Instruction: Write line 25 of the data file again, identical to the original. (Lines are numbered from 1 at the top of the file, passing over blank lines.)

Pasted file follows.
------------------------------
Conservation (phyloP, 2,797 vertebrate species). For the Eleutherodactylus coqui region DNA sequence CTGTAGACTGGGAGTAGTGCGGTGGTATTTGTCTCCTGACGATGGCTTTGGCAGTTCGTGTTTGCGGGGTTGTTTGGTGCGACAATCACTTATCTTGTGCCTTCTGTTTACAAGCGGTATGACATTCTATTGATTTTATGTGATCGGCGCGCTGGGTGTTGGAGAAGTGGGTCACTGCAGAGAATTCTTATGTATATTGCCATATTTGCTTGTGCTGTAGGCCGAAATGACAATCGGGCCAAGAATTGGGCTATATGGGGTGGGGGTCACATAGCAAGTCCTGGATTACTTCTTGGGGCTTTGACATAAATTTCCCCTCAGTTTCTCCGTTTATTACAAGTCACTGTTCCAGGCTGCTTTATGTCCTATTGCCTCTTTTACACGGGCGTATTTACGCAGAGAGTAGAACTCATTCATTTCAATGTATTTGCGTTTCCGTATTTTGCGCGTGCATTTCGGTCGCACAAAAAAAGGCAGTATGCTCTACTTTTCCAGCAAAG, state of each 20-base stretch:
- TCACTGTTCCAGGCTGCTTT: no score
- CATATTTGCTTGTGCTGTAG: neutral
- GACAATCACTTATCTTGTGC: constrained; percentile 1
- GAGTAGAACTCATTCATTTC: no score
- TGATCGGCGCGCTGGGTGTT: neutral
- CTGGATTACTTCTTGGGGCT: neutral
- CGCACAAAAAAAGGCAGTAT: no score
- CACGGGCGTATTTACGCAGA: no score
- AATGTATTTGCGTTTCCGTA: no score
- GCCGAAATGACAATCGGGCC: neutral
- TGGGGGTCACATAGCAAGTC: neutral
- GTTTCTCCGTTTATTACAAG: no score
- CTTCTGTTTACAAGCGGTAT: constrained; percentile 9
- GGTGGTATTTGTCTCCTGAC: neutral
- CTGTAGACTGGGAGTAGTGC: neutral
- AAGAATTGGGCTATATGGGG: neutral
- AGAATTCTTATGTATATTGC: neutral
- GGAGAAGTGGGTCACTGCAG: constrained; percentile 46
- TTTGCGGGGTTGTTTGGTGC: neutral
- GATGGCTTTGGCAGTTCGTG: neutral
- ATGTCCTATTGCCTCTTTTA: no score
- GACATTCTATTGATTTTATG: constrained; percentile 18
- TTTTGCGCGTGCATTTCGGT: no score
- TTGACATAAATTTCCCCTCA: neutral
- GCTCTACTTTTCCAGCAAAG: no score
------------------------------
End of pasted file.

- TTGACATAAATTTCCCCTCA: neutral